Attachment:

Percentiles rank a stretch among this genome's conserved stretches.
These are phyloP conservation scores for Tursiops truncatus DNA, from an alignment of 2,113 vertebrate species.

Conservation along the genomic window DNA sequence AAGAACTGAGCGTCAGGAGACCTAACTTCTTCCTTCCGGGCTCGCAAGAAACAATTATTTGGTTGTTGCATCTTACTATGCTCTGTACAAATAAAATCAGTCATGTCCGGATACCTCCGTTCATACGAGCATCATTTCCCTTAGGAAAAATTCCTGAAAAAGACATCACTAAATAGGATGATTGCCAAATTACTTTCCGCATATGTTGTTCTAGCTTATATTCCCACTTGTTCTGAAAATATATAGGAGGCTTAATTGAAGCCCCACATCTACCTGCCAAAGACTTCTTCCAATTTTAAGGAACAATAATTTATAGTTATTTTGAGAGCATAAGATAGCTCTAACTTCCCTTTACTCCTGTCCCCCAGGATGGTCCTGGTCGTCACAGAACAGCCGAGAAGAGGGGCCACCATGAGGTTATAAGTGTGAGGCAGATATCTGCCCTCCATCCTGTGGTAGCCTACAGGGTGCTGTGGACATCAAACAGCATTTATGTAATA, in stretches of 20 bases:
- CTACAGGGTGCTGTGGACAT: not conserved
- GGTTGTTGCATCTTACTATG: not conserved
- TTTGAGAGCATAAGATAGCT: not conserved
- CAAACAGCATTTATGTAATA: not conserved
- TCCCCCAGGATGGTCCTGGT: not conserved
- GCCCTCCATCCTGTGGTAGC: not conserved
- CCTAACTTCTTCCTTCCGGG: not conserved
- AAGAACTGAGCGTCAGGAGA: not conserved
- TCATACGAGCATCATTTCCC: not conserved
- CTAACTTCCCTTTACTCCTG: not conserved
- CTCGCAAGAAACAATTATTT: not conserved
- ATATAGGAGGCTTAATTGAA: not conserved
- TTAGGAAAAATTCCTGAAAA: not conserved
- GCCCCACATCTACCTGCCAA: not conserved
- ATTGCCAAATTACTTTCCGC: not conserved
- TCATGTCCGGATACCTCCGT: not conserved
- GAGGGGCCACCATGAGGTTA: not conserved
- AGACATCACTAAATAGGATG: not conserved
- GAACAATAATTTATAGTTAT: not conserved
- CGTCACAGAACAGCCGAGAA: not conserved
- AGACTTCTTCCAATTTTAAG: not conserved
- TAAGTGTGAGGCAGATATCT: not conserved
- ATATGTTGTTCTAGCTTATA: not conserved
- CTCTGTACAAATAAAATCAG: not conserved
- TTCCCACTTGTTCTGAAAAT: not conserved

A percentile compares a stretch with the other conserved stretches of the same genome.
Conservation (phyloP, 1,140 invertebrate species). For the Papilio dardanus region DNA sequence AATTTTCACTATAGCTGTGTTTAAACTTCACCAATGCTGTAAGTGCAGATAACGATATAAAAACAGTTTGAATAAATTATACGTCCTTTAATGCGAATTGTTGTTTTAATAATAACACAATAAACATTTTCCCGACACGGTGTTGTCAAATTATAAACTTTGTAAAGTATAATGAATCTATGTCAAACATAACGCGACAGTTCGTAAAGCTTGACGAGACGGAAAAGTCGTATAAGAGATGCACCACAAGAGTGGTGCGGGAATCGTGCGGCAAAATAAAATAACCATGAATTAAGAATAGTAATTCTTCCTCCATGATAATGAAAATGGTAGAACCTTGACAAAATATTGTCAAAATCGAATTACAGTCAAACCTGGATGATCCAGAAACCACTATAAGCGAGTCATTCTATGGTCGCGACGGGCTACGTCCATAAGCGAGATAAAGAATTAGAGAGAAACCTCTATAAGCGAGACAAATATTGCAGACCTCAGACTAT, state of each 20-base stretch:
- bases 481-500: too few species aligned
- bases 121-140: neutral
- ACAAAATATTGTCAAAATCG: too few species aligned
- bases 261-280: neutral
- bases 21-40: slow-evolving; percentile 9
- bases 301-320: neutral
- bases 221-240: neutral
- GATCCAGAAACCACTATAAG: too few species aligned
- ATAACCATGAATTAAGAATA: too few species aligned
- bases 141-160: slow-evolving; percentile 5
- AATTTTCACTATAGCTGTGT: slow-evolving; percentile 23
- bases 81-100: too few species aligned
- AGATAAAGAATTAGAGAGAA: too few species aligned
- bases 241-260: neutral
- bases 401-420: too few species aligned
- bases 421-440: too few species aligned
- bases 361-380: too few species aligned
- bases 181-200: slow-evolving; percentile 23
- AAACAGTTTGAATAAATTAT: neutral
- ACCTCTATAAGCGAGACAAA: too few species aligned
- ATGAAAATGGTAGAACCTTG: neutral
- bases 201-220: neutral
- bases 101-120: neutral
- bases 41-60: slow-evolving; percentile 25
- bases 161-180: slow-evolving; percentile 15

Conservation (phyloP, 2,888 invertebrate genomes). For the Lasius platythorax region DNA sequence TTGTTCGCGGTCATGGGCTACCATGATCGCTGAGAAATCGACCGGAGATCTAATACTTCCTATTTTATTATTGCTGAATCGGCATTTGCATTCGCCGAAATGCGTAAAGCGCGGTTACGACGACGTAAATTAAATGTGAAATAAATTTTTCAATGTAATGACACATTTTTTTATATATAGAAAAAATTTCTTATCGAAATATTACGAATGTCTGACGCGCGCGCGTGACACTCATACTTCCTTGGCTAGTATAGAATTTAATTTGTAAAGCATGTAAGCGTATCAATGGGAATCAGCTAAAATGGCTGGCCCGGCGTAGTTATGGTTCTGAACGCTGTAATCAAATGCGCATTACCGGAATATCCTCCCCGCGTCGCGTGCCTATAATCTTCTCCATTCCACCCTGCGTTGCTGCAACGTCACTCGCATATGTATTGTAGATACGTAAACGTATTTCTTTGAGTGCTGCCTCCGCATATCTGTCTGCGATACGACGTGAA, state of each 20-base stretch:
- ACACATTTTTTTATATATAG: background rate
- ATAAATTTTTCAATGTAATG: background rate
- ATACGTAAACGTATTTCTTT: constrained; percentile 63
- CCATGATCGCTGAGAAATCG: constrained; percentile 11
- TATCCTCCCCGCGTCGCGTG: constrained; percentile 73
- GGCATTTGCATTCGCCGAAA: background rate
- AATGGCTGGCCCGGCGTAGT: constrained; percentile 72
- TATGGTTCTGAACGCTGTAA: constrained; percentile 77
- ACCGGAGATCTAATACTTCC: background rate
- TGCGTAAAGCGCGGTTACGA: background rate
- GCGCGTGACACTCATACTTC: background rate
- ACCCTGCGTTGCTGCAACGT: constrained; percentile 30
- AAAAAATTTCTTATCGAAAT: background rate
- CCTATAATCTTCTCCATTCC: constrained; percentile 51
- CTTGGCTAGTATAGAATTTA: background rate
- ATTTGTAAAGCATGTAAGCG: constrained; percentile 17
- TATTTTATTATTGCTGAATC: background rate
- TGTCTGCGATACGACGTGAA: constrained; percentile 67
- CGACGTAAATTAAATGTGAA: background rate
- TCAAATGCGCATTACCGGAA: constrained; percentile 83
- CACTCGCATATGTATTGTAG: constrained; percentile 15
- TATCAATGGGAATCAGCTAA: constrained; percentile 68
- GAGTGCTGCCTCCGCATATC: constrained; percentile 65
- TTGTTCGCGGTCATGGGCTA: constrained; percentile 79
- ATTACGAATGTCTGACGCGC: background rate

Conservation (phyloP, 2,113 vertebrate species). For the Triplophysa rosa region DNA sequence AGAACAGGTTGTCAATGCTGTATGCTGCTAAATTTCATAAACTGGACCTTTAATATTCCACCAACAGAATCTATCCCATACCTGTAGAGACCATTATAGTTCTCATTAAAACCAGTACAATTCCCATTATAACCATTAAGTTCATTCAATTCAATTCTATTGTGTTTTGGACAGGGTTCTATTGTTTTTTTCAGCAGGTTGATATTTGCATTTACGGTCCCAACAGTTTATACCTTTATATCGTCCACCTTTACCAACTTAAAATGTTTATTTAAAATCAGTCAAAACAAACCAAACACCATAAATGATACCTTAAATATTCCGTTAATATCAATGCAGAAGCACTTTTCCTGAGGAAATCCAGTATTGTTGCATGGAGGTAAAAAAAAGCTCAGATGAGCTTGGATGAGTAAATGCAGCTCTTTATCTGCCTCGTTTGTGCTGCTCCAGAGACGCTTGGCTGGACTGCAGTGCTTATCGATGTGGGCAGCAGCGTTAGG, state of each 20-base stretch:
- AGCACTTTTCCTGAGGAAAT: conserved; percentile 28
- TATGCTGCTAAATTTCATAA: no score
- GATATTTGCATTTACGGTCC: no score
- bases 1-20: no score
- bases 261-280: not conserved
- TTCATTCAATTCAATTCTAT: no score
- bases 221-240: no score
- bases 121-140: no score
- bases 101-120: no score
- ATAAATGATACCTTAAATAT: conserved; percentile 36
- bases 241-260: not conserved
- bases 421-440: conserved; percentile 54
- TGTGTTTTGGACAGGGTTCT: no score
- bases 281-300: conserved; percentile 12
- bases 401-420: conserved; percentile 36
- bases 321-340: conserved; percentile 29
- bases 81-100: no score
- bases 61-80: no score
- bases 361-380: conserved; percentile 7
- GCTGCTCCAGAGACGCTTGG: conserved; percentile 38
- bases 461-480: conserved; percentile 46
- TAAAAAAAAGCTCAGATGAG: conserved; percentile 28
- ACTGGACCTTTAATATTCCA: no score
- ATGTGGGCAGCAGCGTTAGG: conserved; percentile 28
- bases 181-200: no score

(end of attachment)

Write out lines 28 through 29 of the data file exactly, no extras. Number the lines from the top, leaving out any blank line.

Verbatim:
- TTCCCACTTGTTCTGAAAAT: not conserved

A percentile compares a stretch with the other conserved stretches of the same genome.